In this third embodiment, the suggested measuring principle is extended into a second dimension (axis). While in the first and second embodiment, described above, a lateral movement, which is caused by a magnetic field and a current impressed upon a movable conductor, is detected capacitively via resulting deflection Δy of the sensor structure, a deflection Δx of the sensor structure is detected in the third embodiment.
To this end, the spring arrangement is designed in such a way that an additional soft spring is provided in z-direction. Thus, the z-deflection, and consequently, a second axis of an applied magnetic field can, in principle, also be detected capacitively.
In FIG. 5, 200 refers to a magnetic field sensor structure according to the first or second embodiment, respectively, having lateral comb electrodes and a spring suspension to an anodically bonded substrate wafer 100, the sensor structure having a patterned metal layer 230, a buried polysilicon layer 240, an oxide layer 250, an epitaxial polysilicon layer 260, a buried masking layer 270, a further epitaxial polysilicon layer 280, and the already introduced cap 160.
Here, the buried polysilicon layer referred to by 240 is used as a first electrode to detect the magnetic field in z-direction, Cl being the capacitance between buried polysilicon layer 240 and movable printed circuit trace device 50, i.e., the lateral electrodes and the separately provided areas having the same uniform potential as the other movable electrodes, respectively.
The patterned metal layer 230 on glass wafer cap 160 is used as a second electrode to detect the magnetic field in z-direction, C2 being the capacitance between patterned metal layer 230 and movable printed circuit trace device 50, i.e., the lateral electrodes and the separately provided areas having the same uniform potential as the other movable electrodes, respectively.
The connections to buried polysilicon layer 240 and patterned metal layer 230 are not depicted for reasons of clarity.
If the distances between the movable magnetic field sensor structure and buried polysilicon layer 240 and patterned metal layer 230, respectively, are preferably selected to be equal, then the differential capacitor principle can be used in the measuring technique in this case as well, since a deflection in z-direction decreases one capacitance, C1, and increases the other capacitance, C2.
Sensor wafer 100, for example, is produced in a customary process. Cap wafer 160 can be made by sputtering or evaporation coating of metal layer 230 and a subsequent patterning. The patterning is created in being removed in the anodic bonding area and left in the electrode and contacting area. After that, the anodic bonding between wafers 100, 160 is carried out.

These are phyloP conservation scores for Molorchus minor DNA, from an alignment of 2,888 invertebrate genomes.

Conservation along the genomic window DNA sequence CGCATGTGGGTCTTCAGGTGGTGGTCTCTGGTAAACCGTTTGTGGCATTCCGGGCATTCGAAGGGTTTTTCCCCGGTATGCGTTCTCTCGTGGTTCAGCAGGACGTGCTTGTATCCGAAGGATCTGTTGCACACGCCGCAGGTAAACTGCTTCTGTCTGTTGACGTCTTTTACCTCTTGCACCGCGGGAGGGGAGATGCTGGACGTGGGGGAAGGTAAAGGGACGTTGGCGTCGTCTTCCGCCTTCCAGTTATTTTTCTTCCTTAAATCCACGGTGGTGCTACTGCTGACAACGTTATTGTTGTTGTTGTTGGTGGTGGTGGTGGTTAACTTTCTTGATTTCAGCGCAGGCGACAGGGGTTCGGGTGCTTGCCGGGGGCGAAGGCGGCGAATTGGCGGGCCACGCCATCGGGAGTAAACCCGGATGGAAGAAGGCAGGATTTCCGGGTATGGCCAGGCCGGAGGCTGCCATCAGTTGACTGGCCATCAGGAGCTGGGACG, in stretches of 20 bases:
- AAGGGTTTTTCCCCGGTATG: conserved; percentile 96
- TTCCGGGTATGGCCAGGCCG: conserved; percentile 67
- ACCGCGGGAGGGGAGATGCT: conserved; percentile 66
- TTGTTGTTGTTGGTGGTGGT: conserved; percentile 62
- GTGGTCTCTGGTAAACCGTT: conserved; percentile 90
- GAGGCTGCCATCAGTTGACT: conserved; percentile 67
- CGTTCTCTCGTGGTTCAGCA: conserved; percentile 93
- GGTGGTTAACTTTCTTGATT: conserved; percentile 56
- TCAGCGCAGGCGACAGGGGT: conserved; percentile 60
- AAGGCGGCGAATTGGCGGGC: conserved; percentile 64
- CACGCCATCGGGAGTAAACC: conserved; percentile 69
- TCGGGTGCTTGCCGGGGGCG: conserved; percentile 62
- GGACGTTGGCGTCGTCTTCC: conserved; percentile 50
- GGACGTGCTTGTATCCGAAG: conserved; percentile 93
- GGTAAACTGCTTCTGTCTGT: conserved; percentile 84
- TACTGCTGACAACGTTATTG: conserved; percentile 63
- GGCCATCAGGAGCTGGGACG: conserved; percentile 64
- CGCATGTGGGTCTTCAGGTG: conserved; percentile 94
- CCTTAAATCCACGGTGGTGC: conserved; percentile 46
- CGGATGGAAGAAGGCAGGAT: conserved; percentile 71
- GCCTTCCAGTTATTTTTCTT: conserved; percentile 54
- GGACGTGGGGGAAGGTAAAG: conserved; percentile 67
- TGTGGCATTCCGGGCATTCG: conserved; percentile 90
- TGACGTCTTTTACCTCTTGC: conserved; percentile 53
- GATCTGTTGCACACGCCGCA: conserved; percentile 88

This process has been explained as an example only. Other processes are also conceivable, for example, patterning of a silicon cap, insulated electrodes being inserted to manufacture the upwardly directed electrodes.
If two preferably identical sensor structures, which are deflectable in z-direction, are arranged in the wafer plane, rotated by 90° relatively to each other, at least one sensor structure thereof being able to additionally detect lateral deflections, then the magnetic field can be determined in all three axes x, y and z.
Although the present invention has been explained above on the basis of a preferred exemplary embodiment, it is not limited to it but capable of being modified in many ways.
In particular, the geometry of the capacitor device is not limited to the depicted embodiment but can be varied considerably.
Furthermore, not only static magnetic fields but also oscillating magnetic fields can be measured using the micromechanical magnetic field sensor according to the present invention, in fact, both statically and dynamically.
The sensor can be used not only to measure magnetic fields, but also for applications which use magnetic measuring effects but do not reproduce the magnetic quantity directly (e.g., speed of rotation measurement, goniometry, end switches, etc.).
Furthermore, a conductive layer, e.g., doped polysilicon or an aluminum layer can be deposited on the first elongated beam 50, to reduce its resistance in a controlled way.
Finally, the mentioned materials are only selected as examples, being, of course, replaceable with other suitable materials.
MICROMECHANICAL MAGNETIC FIELD SENSOR
List of Reference Symbols:
power supply conductor
printed circuit trace device, first beam
second, third beam
X, Y, Z
movable capacitor plates
60, 65, 70, 75
electrical connections for fixed capacitor plates
61, 66, 71, 76
fixed capacitor plates
additional spring device
first insulating layer
first conducting layer
second conducting layer
second insulating layer
third conducting layer
bonding pad base
bonding pad opening
magnetic field sensor structure
calibration current loop
patterned metal layer, fifth conducting layer
buried polysilicon layer, fourth conducting layer
epitaxial polysilicon layer
buried masking layer
epitaxial polysilicon layer
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|Cooperative Classification||G01R33/0035, G01R33/0286, G01R33/028|
|European Classification||G01R33/028M, G01R33/028, G01R33/00E3|
|Sep 15, 1999||AS||Assignment|
Owner name: ROBERT BOSCH GMBH, GERMANY
Free format text: ASSIGNMENT OF ASSIGNORS INTEREST;ASSIGNORS:SCHOEFTHALER, MARTIN;SCHELLIN, RALF;EMMERICH, HARALD;ANDOTHERS;REEL/FRAME:010241/0144
Effective date: 19990730
|Aug 20, 2002||CC||Certificate of correction|
|Sep 27, 2004||FPAY||Fee payment|
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|Sep 24, 2008||FPAY||Fee payment|
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|Oct 1, 2012||FPAY||Fee payment|